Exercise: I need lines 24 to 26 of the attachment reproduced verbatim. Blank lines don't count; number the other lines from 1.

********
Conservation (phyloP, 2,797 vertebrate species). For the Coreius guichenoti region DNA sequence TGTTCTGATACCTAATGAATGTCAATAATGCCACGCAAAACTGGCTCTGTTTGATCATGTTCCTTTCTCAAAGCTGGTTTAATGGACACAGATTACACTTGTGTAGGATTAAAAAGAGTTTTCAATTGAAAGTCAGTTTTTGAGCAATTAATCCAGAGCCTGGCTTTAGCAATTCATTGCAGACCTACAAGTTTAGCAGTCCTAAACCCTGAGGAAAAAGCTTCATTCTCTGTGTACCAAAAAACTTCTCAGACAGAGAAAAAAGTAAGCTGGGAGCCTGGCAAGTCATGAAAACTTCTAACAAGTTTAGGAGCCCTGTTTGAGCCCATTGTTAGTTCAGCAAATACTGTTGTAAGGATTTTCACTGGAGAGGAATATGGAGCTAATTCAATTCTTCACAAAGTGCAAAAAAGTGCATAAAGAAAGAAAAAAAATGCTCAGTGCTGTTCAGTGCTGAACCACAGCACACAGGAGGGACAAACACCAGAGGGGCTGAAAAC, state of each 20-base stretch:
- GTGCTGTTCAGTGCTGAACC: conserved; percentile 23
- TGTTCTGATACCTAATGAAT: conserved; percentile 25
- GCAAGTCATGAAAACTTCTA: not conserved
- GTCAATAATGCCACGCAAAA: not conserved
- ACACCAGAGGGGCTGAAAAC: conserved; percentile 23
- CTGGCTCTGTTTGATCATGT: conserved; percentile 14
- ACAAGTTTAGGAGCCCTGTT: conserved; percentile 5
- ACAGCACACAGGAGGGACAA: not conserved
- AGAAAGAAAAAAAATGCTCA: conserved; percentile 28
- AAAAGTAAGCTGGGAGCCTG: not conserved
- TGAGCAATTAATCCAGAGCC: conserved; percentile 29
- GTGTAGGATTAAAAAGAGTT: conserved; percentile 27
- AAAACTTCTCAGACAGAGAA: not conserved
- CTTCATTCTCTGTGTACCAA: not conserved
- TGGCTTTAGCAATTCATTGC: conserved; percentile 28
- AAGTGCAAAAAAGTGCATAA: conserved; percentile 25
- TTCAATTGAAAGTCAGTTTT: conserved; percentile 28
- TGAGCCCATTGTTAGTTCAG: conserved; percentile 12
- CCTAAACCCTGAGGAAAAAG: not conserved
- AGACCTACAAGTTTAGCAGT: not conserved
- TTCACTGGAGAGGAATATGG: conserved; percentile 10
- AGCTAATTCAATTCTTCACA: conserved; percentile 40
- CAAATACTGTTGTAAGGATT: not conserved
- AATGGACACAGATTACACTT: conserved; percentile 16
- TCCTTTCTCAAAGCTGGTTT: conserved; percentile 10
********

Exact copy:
- CAAATACTGTTGTAAGGATT: not conserved
- AATGGACACAGATTACACTT: conserved; percentile 16
- TCCTTTCTCAAAGCTGGTTT: conserved; percentile 10